The question to be raised is how the Union would be governed. The convention came into an agreement to adopt the Virginia plan drafted by George Madison and edited the main areas. The original Virginia plan favors big states and envisions a bicameral legislature with both upper and lower houses membership based on the proportional population of each state (Constitutional Rights Foundation). The smaller states oppose to the article as feel they will be disadvantaged in making common decisions (National Archives and Records Administration). Regarding this issue, the delegates came to what is known the Connecticut Compromise. Under the compromise, the upper house (Senate) will have equal representation with each state having one member equals to one vote (History). The House of Representatives will have membership based on population number. The criteria will consider the total number of whites and a three-fifth of the slave population.

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On this matter, I agree with the convention compromise to have the upper house which is more powerful representing one member from each State. Despite their size states will have a significant influence on the decisions regarding the economy, social and political composition of the union. However, I do not agree with the failure to count slaves as meaningful members of the society.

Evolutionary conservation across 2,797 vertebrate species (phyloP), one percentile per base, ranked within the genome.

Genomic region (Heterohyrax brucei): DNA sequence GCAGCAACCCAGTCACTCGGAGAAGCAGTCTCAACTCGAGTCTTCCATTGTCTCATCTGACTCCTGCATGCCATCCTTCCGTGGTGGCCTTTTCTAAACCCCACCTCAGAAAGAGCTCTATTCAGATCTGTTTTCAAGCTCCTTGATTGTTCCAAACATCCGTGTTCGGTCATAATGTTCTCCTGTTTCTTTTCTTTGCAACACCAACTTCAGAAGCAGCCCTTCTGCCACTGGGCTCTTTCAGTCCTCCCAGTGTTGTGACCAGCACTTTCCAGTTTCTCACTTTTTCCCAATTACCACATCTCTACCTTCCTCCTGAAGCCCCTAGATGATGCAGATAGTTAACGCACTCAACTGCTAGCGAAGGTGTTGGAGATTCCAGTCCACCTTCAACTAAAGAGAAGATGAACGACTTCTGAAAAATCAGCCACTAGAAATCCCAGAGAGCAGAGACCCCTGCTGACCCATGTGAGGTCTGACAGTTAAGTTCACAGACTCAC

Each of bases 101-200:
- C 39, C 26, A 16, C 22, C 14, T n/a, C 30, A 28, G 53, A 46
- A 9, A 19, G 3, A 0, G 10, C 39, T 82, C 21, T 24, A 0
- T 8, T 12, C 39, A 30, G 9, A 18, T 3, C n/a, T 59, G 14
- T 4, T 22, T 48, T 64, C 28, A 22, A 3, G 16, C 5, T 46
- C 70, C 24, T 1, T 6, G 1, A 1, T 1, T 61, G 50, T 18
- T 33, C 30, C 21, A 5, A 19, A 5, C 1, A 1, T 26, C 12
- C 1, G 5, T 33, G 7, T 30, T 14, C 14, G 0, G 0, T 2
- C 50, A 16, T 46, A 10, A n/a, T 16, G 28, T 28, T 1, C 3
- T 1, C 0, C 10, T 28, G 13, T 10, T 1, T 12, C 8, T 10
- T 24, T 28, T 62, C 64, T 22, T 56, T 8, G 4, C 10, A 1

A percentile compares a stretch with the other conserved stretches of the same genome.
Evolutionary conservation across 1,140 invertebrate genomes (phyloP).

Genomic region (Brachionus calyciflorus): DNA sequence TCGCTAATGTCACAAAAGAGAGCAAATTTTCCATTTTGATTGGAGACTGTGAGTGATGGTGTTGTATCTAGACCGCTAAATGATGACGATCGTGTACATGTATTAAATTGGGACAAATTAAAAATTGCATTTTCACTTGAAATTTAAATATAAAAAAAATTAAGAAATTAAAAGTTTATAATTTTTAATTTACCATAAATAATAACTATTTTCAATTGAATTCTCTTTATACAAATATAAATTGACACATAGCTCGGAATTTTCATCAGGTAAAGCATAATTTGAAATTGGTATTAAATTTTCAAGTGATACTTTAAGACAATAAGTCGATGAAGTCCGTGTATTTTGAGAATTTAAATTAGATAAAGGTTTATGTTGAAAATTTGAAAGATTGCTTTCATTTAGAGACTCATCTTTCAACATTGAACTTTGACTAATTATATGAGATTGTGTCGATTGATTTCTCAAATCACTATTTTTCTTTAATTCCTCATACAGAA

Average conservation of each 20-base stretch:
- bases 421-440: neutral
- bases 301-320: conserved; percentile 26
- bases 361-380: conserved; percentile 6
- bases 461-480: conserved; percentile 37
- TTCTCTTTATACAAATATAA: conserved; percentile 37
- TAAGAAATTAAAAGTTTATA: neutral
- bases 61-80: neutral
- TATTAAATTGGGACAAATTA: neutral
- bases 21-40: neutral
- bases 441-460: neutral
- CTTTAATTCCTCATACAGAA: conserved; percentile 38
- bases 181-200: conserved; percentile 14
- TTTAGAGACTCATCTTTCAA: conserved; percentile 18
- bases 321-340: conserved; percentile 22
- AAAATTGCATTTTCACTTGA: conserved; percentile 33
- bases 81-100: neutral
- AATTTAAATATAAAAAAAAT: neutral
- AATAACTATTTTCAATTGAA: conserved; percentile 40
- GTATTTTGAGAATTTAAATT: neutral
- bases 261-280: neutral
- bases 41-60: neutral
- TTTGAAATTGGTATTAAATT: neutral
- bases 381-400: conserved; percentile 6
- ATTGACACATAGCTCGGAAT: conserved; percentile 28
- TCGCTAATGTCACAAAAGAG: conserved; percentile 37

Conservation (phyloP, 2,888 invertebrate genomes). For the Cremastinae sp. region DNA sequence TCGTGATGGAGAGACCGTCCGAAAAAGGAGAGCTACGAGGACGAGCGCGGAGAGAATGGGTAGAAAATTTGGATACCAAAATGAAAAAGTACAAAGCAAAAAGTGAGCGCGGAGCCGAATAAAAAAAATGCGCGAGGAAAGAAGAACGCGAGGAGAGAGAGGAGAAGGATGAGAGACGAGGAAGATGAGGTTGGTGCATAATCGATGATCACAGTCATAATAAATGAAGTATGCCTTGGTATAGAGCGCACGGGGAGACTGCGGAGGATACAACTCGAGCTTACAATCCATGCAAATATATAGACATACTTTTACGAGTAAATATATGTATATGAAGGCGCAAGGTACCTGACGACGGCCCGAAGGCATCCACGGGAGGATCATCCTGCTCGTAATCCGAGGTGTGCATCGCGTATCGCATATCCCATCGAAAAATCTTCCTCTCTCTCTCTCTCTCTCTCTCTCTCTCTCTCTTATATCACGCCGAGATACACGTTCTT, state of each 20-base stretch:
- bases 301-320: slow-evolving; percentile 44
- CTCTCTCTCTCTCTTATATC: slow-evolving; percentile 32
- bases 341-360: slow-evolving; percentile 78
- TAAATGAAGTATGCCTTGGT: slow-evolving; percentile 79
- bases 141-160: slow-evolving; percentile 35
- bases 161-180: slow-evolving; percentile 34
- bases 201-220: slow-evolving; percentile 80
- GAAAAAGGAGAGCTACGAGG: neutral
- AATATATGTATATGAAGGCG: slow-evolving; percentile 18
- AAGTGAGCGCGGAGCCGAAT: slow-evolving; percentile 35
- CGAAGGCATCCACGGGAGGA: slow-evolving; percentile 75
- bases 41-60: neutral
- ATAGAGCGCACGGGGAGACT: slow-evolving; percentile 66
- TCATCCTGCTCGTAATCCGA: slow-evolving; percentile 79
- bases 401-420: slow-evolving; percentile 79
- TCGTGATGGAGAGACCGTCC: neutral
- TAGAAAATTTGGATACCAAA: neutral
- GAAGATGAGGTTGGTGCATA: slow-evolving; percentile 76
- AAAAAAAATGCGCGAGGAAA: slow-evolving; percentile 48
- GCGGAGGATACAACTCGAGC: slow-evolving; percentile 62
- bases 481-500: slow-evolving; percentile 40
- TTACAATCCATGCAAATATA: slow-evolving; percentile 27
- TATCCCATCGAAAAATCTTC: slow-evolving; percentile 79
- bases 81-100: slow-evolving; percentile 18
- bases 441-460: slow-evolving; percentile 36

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The second contentious issue was the composition of the national government. The majority voted for a board of three: the judiciary, legislature, and the executive. The legislature will make laws while the judiciary will maintain law and order by interpreting contradictory issues. At the same time, the national government is empowered to regulate trade, commerce, taxes, money printing and foreign policies (History). The executive will be different from the legislature and the powers of the executive (President) are widely undefined. George Washington is entrusted by the States to determine the powers of the executive as well as he is bound to be the first President given his achievements during the Revolutionary war. The House of Representatives will elect the President that can only serve two terms of four years each in order to ensure that the United States of America does not become a monarch (Constitutional Rights Foundation). I plan to support the new articles of the governing of the United States including the representation of states, arms of government, and powers of the executive.